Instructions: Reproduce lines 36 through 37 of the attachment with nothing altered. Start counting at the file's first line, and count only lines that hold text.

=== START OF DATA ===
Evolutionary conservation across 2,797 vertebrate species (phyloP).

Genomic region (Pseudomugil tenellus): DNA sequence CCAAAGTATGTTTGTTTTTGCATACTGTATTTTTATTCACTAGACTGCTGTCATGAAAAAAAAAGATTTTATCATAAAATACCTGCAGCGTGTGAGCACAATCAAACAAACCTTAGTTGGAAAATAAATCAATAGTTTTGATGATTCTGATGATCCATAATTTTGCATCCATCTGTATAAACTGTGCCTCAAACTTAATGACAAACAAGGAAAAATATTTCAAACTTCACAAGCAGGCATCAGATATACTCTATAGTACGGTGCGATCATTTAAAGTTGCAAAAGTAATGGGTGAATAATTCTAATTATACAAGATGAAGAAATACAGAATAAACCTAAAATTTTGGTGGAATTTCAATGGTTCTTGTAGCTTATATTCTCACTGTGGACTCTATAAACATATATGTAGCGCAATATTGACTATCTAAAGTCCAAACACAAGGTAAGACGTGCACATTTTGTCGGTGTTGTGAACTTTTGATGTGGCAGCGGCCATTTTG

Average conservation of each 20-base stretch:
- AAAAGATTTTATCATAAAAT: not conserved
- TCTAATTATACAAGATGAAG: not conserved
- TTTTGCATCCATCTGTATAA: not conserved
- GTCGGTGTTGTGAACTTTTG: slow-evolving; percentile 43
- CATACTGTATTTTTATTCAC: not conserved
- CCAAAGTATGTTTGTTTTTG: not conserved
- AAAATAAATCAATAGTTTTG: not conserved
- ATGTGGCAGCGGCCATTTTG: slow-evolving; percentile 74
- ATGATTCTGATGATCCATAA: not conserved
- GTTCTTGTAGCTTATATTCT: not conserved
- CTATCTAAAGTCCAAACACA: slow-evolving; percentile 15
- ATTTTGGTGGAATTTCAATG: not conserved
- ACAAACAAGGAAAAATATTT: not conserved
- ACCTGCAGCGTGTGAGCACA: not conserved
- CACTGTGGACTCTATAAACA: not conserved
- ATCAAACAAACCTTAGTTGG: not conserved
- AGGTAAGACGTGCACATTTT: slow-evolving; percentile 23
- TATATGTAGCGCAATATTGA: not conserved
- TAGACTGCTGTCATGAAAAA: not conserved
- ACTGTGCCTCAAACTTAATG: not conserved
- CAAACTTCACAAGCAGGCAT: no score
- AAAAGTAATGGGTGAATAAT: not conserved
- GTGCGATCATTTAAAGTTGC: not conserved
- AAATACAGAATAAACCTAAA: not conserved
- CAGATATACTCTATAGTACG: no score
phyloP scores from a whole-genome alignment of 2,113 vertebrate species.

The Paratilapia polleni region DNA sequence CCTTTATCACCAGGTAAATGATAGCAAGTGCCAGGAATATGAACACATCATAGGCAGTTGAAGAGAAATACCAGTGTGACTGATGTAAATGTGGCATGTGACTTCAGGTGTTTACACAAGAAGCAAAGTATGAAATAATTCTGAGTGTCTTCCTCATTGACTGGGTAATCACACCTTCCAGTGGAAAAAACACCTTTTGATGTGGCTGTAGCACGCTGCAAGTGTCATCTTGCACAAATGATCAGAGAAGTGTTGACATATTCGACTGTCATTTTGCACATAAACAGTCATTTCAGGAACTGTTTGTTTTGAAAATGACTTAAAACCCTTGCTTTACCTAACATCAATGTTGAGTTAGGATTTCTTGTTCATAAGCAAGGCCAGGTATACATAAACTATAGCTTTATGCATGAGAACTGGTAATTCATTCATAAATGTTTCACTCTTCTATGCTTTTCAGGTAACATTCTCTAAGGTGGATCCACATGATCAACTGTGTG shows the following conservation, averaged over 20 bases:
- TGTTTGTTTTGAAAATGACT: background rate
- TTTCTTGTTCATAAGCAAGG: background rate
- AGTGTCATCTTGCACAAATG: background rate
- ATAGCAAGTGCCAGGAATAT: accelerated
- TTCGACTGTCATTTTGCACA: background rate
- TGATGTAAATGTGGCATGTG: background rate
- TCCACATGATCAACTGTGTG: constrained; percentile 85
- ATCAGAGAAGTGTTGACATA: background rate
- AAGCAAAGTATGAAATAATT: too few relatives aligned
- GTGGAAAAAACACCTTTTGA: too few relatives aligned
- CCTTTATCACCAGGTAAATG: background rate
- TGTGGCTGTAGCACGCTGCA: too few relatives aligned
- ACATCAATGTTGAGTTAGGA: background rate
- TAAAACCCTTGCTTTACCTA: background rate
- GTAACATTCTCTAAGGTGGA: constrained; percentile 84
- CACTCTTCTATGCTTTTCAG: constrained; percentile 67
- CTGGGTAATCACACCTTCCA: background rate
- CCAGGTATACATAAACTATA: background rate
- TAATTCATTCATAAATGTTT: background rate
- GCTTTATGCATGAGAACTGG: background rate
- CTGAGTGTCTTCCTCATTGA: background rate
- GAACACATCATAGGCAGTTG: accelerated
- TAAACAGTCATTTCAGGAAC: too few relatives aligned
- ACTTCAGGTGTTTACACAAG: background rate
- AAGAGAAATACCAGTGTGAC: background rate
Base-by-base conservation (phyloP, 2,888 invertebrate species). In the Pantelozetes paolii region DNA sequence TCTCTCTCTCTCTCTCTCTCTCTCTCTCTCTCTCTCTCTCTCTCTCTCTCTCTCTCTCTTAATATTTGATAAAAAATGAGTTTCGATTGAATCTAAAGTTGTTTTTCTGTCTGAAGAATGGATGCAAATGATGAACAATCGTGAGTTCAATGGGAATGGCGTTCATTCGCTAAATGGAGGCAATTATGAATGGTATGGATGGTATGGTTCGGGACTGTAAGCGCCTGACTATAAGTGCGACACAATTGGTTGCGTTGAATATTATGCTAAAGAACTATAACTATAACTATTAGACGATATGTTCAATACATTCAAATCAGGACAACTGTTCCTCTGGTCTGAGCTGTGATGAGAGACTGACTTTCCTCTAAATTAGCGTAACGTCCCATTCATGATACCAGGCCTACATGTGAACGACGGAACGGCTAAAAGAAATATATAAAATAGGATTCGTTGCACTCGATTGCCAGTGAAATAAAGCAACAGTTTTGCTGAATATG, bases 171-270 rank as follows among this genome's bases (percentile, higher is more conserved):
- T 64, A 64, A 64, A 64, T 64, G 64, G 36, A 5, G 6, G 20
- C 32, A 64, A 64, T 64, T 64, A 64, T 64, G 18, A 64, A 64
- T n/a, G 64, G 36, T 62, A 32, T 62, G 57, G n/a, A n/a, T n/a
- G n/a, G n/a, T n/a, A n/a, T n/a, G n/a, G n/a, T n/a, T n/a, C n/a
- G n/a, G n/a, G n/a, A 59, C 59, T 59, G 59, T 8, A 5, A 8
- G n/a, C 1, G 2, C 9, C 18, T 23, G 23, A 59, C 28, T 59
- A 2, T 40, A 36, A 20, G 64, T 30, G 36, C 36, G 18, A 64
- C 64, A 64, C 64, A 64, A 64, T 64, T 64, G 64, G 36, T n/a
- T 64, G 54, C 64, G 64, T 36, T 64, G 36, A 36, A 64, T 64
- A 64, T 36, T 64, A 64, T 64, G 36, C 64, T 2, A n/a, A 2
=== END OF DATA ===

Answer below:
- TGATGTAAATGTGGCATGTG: background rate
- TCCACATGATCAACTGTGTG: constrained; percentile 85